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Monday, 20 October 2014

"Conkers"....and what to do with them!

I remember the excitement as a child as I waited for my Dad to drill a hole in the biggest conkers we'd found, and thread them on strings for me to take into battle in the school playground the following day!

How times have changed! That's a million miles away from what I do with them now......

Medicine making (tinctures macerating) L to R: Horsechestnut, Ginkgo, Marigold, Elderberry, Hops

Conkers (the seeds of the horsechestnut tree, Aesculus hippocastanum) are rich in saponins, flavonoids and tannins. Saponins are able to bind to both water-soluble and also fat-soluble molecules, a property which enables them to act as emulsifiers in herbal medicines, so allowing the oily constituents to better dissolve in the medicine.

Saponin rich herbs are not for everyone though! Large doses can be irritant to the digestive tract, so dosage is important, and they may be unsuitable for some people.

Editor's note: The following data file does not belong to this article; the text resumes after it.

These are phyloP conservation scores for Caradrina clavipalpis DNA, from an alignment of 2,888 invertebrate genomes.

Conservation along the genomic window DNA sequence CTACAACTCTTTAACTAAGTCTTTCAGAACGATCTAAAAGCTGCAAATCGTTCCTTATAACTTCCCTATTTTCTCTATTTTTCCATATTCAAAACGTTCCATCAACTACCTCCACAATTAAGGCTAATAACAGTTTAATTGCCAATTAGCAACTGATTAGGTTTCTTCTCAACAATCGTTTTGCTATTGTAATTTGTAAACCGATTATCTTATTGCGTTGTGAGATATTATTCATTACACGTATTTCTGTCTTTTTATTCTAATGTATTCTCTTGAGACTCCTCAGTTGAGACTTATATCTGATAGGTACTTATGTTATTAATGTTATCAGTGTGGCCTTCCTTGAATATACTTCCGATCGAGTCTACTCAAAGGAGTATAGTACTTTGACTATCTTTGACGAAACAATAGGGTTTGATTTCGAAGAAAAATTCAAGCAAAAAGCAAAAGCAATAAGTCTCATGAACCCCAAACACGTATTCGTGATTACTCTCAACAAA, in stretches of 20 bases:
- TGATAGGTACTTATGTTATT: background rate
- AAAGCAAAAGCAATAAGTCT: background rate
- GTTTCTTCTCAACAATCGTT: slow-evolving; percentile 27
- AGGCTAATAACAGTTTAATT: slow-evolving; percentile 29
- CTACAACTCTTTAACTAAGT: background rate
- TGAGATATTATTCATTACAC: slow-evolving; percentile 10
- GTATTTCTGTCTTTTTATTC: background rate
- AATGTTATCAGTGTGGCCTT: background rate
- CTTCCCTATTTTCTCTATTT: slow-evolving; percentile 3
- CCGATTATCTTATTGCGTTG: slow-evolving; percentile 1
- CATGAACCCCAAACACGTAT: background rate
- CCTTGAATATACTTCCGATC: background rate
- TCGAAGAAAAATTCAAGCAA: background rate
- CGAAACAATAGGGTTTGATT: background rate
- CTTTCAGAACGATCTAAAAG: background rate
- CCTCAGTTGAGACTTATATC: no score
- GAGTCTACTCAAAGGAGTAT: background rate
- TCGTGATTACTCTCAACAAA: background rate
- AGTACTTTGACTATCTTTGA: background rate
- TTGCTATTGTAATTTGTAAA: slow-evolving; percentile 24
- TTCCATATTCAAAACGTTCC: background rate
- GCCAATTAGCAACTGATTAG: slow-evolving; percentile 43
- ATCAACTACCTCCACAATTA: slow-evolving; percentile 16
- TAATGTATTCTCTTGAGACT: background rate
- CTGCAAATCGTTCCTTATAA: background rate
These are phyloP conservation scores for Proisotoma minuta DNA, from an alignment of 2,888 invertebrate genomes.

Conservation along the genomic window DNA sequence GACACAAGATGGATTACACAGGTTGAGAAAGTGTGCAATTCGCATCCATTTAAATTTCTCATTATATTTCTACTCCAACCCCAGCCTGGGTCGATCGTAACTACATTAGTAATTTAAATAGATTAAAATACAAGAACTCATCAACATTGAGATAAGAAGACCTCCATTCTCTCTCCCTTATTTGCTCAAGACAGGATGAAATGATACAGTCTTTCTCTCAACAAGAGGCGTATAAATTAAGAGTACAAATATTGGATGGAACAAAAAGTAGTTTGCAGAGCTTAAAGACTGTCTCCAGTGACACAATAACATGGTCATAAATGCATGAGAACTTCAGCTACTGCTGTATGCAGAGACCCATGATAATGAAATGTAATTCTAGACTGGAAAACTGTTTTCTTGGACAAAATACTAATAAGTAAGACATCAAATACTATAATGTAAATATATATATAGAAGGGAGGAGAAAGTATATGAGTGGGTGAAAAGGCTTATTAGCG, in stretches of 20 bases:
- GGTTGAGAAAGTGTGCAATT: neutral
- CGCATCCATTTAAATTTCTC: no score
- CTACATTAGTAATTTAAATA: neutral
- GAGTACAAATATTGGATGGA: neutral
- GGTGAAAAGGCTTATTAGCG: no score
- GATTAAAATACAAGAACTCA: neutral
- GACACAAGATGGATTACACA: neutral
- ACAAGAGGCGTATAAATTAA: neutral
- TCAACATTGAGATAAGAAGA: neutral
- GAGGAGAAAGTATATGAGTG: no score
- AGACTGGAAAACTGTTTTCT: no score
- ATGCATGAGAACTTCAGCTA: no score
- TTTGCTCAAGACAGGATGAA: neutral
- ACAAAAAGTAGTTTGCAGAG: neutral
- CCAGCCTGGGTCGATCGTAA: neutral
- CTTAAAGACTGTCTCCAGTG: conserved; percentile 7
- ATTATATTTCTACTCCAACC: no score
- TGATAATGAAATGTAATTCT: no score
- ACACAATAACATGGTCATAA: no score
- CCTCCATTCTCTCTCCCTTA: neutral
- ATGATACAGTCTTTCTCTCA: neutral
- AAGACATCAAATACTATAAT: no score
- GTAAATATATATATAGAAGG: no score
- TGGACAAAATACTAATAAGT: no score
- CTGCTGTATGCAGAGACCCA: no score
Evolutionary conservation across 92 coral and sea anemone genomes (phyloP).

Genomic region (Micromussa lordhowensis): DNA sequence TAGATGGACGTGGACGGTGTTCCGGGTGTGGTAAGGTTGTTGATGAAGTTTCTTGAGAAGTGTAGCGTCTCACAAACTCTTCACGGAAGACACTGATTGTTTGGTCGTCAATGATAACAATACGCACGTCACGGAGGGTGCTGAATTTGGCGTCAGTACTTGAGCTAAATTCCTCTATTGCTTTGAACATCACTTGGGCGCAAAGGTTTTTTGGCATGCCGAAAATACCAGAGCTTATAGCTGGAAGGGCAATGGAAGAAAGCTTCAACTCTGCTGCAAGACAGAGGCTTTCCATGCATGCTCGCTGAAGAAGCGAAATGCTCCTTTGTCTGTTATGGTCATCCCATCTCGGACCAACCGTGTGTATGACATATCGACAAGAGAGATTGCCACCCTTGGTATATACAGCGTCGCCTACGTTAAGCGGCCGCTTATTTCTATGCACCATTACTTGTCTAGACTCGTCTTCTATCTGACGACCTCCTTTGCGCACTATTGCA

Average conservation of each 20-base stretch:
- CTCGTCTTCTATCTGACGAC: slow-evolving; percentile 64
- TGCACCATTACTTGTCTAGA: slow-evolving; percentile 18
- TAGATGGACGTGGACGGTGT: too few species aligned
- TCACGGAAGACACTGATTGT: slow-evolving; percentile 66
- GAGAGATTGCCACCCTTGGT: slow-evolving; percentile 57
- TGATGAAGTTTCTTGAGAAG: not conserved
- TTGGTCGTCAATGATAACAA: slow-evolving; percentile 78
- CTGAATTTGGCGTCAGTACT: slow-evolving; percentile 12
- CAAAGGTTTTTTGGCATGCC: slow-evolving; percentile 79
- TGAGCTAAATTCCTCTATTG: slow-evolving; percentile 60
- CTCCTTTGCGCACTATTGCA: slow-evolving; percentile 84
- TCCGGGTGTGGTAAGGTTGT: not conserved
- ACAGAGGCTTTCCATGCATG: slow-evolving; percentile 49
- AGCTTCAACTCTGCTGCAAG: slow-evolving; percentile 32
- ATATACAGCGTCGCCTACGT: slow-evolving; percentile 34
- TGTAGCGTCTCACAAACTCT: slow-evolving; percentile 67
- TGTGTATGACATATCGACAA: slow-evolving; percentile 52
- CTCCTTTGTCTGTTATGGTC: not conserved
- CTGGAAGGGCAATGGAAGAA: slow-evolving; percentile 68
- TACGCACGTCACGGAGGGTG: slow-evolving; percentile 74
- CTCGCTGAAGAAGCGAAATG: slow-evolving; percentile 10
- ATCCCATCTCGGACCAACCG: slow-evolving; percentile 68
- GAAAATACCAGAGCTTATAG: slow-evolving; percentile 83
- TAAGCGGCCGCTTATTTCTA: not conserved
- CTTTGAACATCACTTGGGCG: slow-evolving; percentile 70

Herbalists use Aesculus hippocastanum to strengthen the walls of blood vessels, although other herbs appropriate for the person will also need to be added to the combination to help achieve the effect. Old herbal books refer to this action as a "venous tonic", used for varicose veins, haemorrhoids, oedema, sprains and bruises, to name just a few.

A simple ointment (or a more complicated cream!) can be made by infusing the conkers (broken up first) into good quality organic oil for a number of hours, then solidifying with beeswax (or similar).

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